One 'Bachelorette' Contestant Perfectly Explained Anti-Black Racism

Lee may not have been open to Will's primer, but hopefully viewers were.

The Bachelorette” contestant Lee Garrett has drawn attention for his history of offensive tweets and antagonistic behavior toward black cast members on this season of the show, but tensions came to a head on Monday night.

While, for the most part, this churning stew of racial animus was an unmitigated evil, it did bring viewers at least one valuable moment: One thoughtful contestant explaining to Garrett how anti-black racism endangers black men.

After Garrett told the show’s lead, Rachel Lindsay, that a black contestant, Kenny King, had been “aggressive” toward him, King confronted the smooth-talking Nashville resident about his insinuations. The conversation went nowhere, as Garrett continued to smilingly interrupt and condescend to King ― a method of infuriating his castmates that he admits to enjoying.

Later in the episode, however, Garrett had a conversation with Will Gaskins, another black contestant and one who very eloquently explained the problem with calling a black man “aggressive.”

Initially, Garrett attempted to win Gaskins to his side. ”[Rachel] asked me, she said, ‘Lee, so what’s going on with, you know, Kenny?’ And I was like, ‘Uh, he was being aggressive.’ I was just being honest ... what was your thought, when you heard that? Tell me that’s not aggressive.”

Gaskins remained calm, but wasn’t having any of it. “I’m not gonna say the words, man,” he responded, laughing.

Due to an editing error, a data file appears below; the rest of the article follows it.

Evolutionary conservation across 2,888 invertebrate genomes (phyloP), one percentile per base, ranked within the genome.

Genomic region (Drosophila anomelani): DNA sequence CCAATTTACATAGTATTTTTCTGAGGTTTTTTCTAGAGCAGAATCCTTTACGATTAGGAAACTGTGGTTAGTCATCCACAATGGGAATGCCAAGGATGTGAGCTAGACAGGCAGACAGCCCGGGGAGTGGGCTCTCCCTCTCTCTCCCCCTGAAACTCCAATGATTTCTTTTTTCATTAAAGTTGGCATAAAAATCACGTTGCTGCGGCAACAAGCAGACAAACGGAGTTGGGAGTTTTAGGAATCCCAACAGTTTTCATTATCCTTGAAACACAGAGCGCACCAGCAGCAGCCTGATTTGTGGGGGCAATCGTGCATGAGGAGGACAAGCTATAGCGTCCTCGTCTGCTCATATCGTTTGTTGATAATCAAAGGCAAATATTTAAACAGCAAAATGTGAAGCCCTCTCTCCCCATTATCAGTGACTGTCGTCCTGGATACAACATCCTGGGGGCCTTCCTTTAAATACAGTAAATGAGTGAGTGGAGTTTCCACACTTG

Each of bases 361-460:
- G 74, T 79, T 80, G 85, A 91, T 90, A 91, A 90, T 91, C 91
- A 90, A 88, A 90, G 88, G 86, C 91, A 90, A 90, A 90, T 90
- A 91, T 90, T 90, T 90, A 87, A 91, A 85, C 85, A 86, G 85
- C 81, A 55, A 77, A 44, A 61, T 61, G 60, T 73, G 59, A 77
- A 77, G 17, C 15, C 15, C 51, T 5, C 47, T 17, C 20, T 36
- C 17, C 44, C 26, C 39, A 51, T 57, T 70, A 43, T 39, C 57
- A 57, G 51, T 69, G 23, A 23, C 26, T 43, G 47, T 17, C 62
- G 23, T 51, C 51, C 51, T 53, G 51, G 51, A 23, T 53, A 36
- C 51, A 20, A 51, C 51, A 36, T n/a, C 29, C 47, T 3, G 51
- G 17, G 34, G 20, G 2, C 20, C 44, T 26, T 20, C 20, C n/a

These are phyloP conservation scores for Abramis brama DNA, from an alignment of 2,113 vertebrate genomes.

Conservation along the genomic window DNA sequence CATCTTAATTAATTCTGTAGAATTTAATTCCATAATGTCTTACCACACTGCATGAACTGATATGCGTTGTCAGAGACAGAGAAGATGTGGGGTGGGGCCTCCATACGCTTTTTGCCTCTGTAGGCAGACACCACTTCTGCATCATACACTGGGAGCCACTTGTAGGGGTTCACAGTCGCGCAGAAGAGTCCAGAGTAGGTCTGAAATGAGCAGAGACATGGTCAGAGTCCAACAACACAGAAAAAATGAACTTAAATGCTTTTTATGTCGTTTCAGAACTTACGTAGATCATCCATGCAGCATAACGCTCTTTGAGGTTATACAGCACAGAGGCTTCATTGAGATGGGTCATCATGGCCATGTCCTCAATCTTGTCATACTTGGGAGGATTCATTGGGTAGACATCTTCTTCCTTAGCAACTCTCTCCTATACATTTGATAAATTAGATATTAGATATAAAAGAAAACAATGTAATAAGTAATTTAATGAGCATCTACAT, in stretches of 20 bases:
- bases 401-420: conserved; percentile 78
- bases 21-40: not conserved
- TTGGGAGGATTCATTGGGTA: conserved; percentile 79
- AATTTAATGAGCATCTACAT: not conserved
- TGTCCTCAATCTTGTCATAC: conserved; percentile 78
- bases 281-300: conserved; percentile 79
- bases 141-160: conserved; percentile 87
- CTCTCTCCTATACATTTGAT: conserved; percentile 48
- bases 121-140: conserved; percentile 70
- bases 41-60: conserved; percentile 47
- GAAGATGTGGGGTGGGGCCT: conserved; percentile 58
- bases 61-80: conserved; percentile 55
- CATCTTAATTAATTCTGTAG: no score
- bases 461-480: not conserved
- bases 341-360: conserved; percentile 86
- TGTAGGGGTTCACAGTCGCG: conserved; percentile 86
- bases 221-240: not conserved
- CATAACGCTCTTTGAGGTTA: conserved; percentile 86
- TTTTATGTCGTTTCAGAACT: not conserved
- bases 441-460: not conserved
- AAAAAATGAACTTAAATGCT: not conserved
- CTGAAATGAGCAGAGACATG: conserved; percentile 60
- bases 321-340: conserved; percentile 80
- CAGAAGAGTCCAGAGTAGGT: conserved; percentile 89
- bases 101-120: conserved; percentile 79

“Why not?” said Garrett. “If you’re going to be honest.”

Instead of getting upset, Gaskins, who told the camera that he thought Garrett was simply ignorant and “totally out of his element,” attempted to educate his fellow contestant on the basics of racist rhetoric.

“When you call him aggressive,” Gaskins explained, “there is a long-standing history in this country of regarding black men in America as ‘aggressive’ to justify a lot of other things.”

Garrett’s response? “So he’s the guy who gets mad and plays the race card to justify everything he does, because he can’t control himself.”

Gaskins, ever patient, explained that King wasn’t pulling a race card, but was likely quite offended by a “very negative and potentially racially charged” use of the word.

His well-worded, succinct explanations clearly weren’t having much effect on Garrett, who once tweeted that the NAACP was as racist as the KKK.

Still, we salute Gaskins ― who, it should be noted, is also very cute, extremely good at handball, and reportedly reads “like six books a day.” He gave an excellent, reality-TV-ready primer on how casually painting black men as physically threatening can result in very real, often fatal consequences for those black men. For those “Bachelorette” viewers who have stuck with Lindsay’s season despite all these shenanigans, Gaskins’ words were either a welcome respite or a much-needed dose of social justice knowledge.

And for that, Bachelor Nation is grateful.

For more on “The Bachelorette,” check out HuffPost’s Here To Make Friends podcast below:

Subscribe to Here To Make Friends: Apple Podcasts / Acast / RadioPublic / Google Play / Stitcher / RSS

Do people love “The Bachelor,” “The Bachelorette” and “Bachelor in Paradise,” or do they love to hate these shows? It’s unclear. But here at “Here to Make Friends,” we both love and love to hate them — and we love to snarkily dissect each episode in vivid detail. Podcast edited by Nick Offenberg.

Want more “Bachelor” stories in your life? Sign up for HuffPost’s Entertainment email for extra hot goss about The Bachelor, his 30 bachelorettes, and the most dramatic rose ceremonies ever. The newsletter will also serve you up some juicy celeb news, hilarious late-night bits, awards coverage and more. Sign up for the newsletter here.

Tweets About "The Bachelorette" Season 13, Episode 5

Popular in the Community